All hands sing Ron Hynes: Paul Rowe spins through the album celebrating the man of a thousand songs

June 2024

When the needle dropped on my impeccable white vinyl copy of the Ron Hynes tribute album Sonny Don’t Go Away, an unexpected surge of emotion nearly brought me to tears. It might have been that elusive prelude of piano notes from Sonny’s Dream or Tim Baker’s lonesome vocal on Leaving on the Evening Tide that did it, or perhaps it was the prospect of hearing the album itself, a reminder both that Ron is truly gone and of the beauty he’s left behind. “This album is by and for people who loved Ron and his songs.” So states one of the two illustrated dust jackets and, truly, the talents here are both impressive and wide-ranging. The real heroes are Alan Doyle and Cory Tetford, the principal producers, and, one suspects, organisers of the project. Each also contributes one song to the album’s selection of twenty covers from Ron’s catalogue. It is my intention here to offer some context and commentary on the songs themselves and on the degree of success achieved in the performances. There is, of course, much Ron-love in this album, as there is in this writing, yet I will venture a critical approach, including a ranking of each contribution on the basis of one to four stars.

# 1.  Leaving On The Evening Tide – Tim Baker
The choice of the opening song is auspicious. I’m not aware of an exact chronology of Ron’s compositions but I suspect that Leaving On The Evening Tide is an early one. He released it on the 1997 album Face to the Gale which also contained Sonny’s Dream and St. John’s Waltz, both songs which predate even his previous release, the career-defining Cryer’s Paradise. Ron rarely played the song live, perhaps because he knew it was an early work and, as such, was a tad sentimental, if not a little too close to home. I am bound away / To Amerikay / No, I can’t delay / No, my mind won’t change. This is trademark Ron. We hear it in the old world feel in the phrases and see it, significantly, in the order of the good-byes. First, it’s the mother, saddened by departure as in Sonny’s Dream, then the strained farewell to the father, and only then do we come to the sweetheart. This is one of the reasons to love Ron. Almost any other songwriter would make it about the romance. Ron makes it, first and foremost, about family and home.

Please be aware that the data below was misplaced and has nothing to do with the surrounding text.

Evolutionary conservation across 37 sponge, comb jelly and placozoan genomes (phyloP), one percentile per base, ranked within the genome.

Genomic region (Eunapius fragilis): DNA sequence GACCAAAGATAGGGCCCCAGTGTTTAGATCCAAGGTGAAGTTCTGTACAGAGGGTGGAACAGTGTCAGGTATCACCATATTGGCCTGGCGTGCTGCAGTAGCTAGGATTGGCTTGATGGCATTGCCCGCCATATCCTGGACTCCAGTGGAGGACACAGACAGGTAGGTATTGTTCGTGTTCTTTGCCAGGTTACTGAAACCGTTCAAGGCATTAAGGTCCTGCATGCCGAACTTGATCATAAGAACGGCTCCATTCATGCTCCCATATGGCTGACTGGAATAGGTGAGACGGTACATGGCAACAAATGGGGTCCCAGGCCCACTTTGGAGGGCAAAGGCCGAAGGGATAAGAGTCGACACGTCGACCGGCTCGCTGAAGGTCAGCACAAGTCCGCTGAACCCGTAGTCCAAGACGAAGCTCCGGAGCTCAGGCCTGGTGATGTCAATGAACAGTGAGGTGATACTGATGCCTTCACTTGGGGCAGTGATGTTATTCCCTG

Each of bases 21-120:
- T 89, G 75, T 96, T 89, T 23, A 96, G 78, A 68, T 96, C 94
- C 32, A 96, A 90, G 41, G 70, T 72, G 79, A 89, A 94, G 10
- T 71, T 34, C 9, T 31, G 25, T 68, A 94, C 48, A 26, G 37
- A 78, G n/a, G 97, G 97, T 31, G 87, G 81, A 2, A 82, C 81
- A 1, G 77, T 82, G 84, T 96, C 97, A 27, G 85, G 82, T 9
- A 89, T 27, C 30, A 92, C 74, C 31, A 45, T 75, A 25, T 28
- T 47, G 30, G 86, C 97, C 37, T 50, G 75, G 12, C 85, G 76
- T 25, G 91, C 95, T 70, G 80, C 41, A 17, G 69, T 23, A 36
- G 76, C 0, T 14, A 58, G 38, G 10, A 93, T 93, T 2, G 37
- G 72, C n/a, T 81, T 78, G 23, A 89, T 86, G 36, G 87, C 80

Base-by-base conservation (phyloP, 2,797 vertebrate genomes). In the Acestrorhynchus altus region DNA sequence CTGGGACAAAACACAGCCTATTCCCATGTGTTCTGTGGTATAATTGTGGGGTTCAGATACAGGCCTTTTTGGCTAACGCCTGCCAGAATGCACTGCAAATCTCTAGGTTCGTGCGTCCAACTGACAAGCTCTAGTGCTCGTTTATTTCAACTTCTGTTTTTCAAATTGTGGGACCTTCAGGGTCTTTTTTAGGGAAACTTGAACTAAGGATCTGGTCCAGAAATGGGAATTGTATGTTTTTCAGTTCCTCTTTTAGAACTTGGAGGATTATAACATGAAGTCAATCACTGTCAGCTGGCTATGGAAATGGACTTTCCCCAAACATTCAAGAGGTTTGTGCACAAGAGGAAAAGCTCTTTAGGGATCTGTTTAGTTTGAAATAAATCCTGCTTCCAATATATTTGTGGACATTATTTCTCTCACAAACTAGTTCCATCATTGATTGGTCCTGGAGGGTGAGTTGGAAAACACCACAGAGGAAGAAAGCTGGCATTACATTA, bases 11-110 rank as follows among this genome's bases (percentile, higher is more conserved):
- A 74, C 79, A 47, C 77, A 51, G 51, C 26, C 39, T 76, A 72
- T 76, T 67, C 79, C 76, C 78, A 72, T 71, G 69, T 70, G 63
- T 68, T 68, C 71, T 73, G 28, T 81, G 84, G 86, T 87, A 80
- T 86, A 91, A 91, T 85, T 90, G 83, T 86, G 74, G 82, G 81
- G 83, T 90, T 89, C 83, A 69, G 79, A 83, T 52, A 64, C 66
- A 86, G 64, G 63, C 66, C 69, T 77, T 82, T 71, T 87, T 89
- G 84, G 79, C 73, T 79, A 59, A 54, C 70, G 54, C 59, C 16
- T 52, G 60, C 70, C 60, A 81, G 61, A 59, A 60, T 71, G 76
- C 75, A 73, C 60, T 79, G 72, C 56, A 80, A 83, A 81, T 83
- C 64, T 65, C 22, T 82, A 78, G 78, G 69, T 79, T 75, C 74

The song has other grace notes: deft and clever couplets like Let your young man say good-bye / Before your boy begins to cry and the adroit touch at the end when we learn that the last verse is actually a note to the left-behind lover. As it turns out, our boy is already gone.
The talented Mr Baker does full justice to the song. His heartfelt vocals and the arrangement as a whole suit it perfectly. All in all, an appropriately heartwarming debut to the album.

# 2.  Dark RiverAmelia Curran (with Duane Andrews)
Lonely and playful at the same time, this two-hander presents an immediate contrast to the album opener. The melancholic strains of Curran’s vocals are accompanied solely by the intricate guitar stylings of Duane Andrews. The song, co-written with nephew Joel Hynes, appears on Ron’s 2003 release Get Back Change, perhaps his strongest from the post-Cryer period. It’s  a pleasant looking back, a recalling of adolescent joys, but with resolve and acceptance. Favourite lines include That was the last hope for me and that town, as well as, And with everything gone / You could see everything.